### marlon

Well, let me explain. In every intro to the double slit experiment, people talk about a bunch of particles that behave like waves. This is obviously correct. If you take out one particle, and both slits are open, we cannot deduce which slit the particle went through. Nor can we explain what happens with the actual trajectory from source to destination. All we can do is "sum up over all possible trajectories". If a particle would NOT respect the wavelike duality (which you seem to imply) this behaviour would NOT be possible for very obvious reasons. One particle with certain initial conditions will appear somewhere on the detector. Another particle with the exact same initial conditions has a large probability of appearing in another position of the detector. Moreover, the spread in momentum will be INFINTE. Hey, guess what, this story sounds familiar, no ? THAT IS MY POINT.

Also, you are clearly not famliar with the QM concept of self interaction. This applies TO ONE SINGLE PARTICLE, and guess what this stuff means in the context of the double slit exp. YES : Shooting a single photon (or electron) at a wall that contains two slits will result in an interference pattern on the wall (detector plate) beyond the holes.

Like you said yourself, you should not only read without understanding. Check out any intro QM book and read between the lines as well !!!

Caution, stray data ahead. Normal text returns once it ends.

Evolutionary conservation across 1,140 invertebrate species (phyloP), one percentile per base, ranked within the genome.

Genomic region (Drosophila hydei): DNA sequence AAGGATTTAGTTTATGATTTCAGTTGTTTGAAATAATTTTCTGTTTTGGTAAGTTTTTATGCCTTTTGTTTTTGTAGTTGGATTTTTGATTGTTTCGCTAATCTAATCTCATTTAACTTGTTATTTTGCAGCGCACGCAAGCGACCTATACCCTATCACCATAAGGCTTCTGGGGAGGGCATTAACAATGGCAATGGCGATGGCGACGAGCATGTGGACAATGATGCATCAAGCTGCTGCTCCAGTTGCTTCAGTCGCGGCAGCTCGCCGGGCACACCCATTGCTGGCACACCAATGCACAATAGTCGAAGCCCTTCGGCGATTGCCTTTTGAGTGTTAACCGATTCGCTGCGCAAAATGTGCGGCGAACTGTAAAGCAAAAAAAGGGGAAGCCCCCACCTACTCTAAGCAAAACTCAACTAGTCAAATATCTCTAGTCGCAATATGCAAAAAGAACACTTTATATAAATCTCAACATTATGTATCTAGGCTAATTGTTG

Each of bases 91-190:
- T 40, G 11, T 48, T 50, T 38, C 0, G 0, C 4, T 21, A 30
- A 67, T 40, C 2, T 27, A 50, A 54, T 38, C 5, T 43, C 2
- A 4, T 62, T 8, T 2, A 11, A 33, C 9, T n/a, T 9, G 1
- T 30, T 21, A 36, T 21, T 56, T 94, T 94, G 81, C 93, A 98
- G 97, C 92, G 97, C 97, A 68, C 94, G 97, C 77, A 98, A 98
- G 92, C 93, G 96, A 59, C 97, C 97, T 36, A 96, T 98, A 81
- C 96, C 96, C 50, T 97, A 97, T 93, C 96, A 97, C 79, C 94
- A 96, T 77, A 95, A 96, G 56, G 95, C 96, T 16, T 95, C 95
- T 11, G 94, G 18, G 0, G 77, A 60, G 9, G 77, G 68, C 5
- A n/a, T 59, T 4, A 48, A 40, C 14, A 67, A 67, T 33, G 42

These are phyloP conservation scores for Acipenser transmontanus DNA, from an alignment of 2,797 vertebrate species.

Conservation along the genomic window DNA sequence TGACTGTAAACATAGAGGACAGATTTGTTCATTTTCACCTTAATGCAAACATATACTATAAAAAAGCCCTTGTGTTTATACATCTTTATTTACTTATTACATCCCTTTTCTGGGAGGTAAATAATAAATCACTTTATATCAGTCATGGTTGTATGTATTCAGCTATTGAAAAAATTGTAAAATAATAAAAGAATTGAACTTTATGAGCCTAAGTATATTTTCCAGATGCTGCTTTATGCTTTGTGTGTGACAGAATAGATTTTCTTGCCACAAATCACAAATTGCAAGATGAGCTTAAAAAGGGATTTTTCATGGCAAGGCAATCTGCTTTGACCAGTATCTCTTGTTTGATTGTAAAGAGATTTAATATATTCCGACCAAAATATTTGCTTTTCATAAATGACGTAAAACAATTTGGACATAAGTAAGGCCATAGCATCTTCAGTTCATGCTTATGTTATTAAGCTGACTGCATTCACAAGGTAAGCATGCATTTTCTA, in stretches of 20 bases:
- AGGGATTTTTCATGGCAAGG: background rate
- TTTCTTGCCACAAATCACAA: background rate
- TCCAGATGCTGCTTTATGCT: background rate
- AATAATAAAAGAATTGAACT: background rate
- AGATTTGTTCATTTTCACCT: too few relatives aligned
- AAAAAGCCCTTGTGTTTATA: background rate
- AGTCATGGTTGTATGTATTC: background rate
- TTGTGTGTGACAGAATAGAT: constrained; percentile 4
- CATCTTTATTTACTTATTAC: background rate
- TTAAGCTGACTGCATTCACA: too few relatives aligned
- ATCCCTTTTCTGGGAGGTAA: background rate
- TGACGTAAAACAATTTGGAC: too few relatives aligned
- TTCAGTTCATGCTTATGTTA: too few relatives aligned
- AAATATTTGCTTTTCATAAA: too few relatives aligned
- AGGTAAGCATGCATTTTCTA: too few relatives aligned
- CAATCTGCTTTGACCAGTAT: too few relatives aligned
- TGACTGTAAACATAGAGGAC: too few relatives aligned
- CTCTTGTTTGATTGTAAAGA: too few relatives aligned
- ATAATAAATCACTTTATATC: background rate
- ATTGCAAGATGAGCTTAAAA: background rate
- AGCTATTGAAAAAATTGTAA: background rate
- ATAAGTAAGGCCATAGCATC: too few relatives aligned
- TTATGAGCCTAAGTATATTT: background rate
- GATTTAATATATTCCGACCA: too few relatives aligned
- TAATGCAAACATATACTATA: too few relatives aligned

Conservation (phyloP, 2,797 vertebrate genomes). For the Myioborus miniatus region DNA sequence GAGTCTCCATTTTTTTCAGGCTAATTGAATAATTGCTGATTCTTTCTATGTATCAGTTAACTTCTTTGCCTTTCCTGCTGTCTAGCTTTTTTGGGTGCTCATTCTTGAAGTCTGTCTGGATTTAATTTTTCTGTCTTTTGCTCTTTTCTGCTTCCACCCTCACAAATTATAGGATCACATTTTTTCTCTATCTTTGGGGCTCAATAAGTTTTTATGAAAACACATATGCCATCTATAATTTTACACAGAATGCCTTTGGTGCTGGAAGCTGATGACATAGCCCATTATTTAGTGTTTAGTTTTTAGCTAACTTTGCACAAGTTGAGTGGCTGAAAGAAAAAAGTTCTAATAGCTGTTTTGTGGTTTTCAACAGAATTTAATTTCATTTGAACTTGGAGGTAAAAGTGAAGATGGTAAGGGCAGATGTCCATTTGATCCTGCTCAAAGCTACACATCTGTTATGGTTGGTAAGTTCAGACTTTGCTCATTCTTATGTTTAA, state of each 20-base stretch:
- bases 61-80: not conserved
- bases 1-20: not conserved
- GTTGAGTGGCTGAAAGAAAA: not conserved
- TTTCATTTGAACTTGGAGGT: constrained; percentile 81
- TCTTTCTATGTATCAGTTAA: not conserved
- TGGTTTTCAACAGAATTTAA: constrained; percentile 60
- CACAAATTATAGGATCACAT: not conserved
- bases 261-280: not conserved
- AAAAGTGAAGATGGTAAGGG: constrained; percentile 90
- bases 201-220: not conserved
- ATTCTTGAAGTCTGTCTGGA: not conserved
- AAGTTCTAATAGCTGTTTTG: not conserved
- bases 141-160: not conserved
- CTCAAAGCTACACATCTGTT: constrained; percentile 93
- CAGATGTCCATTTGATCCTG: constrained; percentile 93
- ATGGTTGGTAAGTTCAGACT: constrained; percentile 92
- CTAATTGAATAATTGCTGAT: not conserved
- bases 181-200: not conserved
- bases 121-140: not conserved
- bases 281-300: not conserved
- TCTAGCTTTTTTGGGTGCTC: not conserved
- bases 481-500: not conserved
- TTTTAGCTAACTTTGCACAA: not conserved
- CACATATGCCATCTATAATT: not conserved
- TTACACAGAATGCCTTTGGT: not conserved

True yet irrelevant in this case. One single particle does NOT behave "classically" on the atomic distance scale. What do YOU think " NOT behaving classicaly" might mean. Try to find out this apparent mystery, my dear.

Not necessary, any self respecting intro QM text will do just fine.
Besides, another think for you : destructive interference does NOT mean NO interference...my dear

Good Luck

marlon

Last edited: Dec 10, 2006
13. Dec 10, 2006

### zbyszek

I am not sure if we connect. I say that in statistical interpretation the fringes in the double
slit experiment come from the preparation procedure and not from some assumptions
about wavelike nature of the electrons.
In other words: from the fact that the ensemble of electrons is prepered in some
wave function that exhibit fringes under position measurement.
Let me emphasize that the wave function describes an ensemble and not a single member
in that interpretation.

No need for any communication between any two electrons or a to-be-send electron and the detector.

If this doesn't help, could you formulate a specific question?

Cheers!

14. Dec 10, 2006

### Careful